European record set for a Cartier watch and ‘ordinary’ vase achieves extraordinary price in Paris

The Cheich watch achieved more than double its estimate at over €1m, while the vase sold for almost €8m

One of the rarest and most historically important wristwatches ever produced – the Cartier Cheich – achieved a record price for a Cartier watch at a European auction, selling for over €1 million on September 30th through Sotheby’s in Paris.

The unique model, often called one of the world’s great watch unicorns, was a collaboration between the French jewellery house and one of the world’s most famous transnational races, the Paris-Dakar Rally (known today as simply the Dakar Rally). It was created for the Cartier Challenge.

To qualify as winner, the contender needed to win the race twice, in the same motoring category (motorbike, car or truck) over two consecutive years – a feat so extraordinary that it was deemed to be almost impossible. So it became the world’s ultimate racing challenge.

Gaston Rahier won the challenge in 1984 and in 1985, making him the first and only winner of the Cartier Challenge, becoming the sole recipient of the Cartier Cheich watch as the winning trophy celebrating his achievement.


The final price for the watch represents more than double its higher estimate. No doubt this is reflected in the fact that the watch is so rare. Only four models were ever produced; one is presumed lost, and two, including one produced for a female winner, are held by Cartier.

This leaves what is now termed the Rahier model as the only one in circulation. The fact that it was the only model awarded as a prize, and the other three models don’t feature this exact dial design, may have also influenced the sales price.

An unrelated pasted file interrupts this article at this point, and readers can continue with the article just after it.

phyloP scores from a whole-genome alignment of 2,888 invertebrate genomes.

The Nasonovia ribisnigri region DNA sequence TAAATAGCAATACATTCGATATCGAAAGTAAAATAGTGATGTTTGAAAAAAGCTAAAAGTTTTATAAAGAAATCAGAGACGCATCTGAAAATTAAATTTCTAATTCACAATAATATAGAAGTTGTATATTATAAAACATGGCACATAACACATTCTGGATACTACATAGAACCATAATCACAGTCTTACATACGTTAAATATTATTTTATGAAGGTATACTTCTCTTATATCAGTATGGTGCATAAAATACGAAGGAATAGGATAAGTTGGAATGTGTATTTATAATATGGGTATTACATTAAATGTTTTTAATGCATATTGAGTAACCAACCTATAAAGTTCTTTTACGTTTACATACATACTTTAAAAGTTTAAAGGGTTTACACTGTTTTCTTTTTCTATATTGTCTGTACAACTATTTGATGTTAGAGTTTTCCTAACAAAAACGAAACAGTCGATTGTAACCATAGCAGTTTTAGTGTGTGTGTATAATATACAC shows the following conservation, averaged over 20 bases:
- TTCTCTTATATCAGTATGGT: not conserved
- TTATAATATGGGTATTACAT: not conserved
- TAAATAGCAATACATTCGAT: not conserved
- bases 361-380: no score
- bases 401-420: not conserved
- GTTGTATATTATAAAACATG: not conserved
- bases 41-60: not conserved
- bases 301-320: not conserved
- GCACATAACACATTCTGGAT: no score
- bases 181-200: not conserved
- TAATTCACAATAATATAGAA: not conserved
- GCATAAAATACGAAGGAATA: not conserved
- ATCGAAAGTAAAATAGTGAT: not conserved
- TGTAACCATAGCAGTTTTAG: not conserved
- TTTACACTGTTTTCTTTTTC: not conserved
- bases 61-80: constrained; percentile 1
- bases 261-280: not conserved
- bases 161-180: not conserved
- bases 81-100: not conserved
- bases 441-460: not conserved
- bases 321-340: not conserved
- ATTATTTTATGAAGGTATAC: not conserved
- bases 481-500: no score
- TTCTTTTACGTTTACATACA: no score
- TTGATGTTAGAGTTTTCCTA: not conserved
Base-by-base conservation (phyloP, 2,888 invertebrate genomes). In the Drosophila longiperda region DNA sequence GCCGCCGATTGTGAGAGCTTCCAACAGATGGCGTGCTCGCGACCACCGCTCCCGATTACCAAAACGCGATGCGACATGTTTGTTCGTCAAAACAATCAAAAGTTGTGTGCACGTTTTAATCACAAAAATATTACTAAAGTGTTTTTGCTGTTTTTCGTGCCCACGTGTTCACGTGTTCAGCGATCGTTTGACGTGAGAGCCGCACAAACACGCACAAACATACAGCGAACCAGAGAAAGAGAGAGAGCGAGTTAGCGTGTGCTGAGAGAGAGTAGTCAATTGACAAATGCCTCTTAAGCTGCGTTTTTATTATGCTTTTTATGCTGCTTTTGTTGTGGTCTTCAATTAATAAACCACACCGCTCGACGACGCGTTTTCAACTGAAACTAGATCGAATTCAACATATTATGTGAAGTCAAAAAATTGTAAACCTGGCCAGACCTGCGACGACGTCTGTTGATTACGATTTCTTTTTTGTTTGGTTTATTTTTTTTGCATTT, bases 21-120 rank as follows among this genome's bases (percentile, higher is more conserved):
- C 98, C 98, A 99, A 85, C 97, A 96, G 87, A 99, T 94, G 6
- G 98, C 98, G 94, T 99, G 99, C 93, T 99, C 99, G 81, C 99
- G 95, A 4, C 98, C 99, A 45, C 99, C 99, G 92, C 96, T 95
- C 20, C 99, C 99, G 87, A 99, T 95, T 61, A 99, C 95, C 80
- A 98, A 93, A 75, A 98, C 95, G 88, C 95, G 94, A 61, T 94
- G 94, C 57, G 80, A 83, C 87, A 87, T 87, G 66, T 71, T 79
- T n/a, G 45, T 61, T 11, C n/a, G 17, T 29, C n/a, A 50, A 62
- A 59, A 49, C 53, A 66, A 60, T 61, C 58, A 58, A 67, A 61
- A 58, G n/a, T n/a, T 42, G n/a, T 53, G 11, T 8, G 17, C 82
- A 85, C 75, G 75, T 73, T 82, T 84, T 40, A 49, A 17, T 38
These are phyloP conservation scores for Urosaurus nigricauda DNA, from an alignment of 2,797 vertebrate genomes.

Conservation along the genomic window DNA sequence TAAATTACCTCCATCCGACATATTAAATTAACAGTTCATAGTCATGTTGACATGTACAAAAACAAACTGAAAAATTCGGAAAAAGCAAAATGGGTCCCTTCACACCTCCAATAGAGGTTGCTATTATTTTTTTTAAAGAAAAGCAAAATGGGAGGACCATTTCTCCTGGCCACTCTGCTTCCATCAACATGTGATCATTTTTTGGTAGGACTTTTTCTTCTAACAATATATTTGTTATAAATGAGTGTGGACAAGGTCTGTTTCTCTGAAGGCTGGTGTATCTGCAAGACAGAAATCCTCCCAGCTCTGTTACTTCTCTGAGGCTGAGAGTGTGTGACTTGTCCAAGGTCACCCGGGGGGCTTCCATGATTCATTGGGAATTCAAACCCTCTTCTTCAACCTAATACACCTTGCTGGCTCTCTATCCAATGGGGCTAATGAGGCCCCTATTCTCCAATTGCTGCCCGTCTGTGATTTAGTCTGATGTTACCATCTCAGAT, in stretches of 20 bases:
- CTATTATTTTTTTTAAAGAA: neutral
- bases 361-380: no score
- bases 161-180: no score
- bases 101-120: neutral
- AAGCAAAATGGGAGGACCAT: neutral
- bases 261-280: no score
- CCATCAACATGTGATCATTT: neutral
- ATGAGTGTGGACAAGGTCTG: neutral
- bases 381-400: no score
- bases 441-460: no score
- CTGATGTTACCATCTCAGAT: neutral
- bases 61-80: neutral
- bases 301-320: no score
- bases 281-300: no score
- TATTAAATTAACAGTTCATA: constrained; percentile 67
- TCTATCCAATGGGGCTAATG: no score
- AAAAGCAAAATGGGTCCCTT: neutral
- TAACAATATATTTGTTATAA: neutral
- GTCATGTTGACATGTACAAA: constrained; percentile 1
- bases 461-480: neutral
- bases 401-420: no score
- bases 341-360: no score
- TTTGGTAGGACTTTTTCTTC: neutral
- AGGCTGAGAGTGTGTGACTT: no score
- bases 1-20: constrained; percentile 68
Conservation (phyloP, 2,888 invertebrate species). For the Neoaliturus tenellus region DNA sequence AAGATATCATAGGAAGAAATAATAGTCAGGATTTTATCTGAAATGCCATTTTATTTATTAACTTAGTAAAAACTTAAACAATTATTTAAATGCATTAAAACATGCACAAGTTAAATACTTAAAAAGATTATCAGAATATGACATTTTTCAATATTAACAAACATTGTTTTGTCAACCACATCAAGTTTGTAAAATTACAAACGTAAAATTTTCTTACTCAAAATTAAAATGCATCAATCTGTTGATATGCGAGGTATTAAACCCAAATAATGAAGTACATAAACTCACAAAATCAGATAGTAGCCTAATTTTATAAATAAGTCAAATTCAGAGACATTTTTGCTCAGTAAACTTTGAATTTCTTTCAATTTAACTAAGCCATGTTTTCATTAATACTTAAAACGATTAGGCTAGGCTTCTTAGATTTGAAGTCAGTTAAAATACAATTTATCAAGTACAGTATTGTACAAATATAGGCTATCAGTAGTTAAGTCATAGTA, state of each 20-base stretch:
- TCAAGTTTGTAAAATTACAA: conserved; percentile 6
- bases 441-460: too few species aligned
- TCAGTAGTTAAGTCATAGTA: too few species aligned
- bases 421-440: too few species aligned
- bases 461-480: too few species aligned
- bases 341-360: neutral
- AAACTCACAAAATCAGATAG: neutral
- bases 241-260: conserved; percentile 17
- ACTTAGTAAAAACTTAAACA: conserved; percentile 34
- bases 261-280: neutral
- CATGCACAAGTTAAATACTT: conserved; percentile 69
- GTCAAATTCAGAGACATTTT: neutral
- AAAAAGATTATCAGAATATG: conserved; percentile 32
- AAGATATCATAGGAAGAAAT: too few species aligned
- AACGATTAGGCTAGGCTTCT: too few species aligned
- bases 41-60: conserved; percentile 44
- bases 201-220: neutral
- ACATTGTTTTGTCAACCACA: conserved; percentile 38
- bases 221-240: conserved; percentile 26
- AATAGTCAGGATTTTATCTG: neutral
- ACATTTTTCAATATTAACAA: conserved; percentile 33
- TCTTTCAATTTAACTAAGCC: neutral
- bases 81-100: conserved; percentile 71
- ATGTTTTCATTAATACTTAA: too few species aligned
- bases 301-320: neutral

In terms of prices achieved for Cartier watches, earlier this year a new record was set for a vintage Cartier Crash watch, which achieved $1.5 million (€1.5m) through the online watch auction platform Loupe This.

Bidding began at $50 for the timepiece inspired by Salvador Dali’s iconic 1931 painting The Persistence of Memory, and rose to $1.5m (€1.65 with premium) over the course of a week.

Extraordinary price

Also in Paris this week, what was described as an “ordinary” Chinese vase and estimated to achieve between €1,500 and €2,000, sold for almost €8 million through Osenat after a ferocious bidding war.

According to The Guardian, 30 Chinese bidders fought for the 54cm tall blue and white tianqiuping-style porcelain vase decorated with dragons and clouds. Tianqiuping means “heavenly sphere” and refers to the shape of the vase.

Despite Cedric Laborde, of the French auction house Osenat, asserting that their experts still believe the vase is not old – stating they date it to be from the 20th century – the enormous interest saw the buyer pay €9.21 million after fees at the sale in Fontainebleau.

As proof of the extraordinary world of antiquities, the 59-year-old seller never saw the vase in person. She lives in a French overseas territory and was bequeathed it by her late mother, who lived in Brittany. She, in turn, inherited it from her mother, purported to be a Parisian collector.

Le Parisien reported that the purchaser, who paid almost 4,000 times the lower estimate for the vase, was Chinese and won the bid via telephone.

Elizabeth Birdthistle

Elizabeth Birdthistle

Elizabeth Birdthistle, a contributor to The Irish Times, writes about property, fine arts, antiques and collectables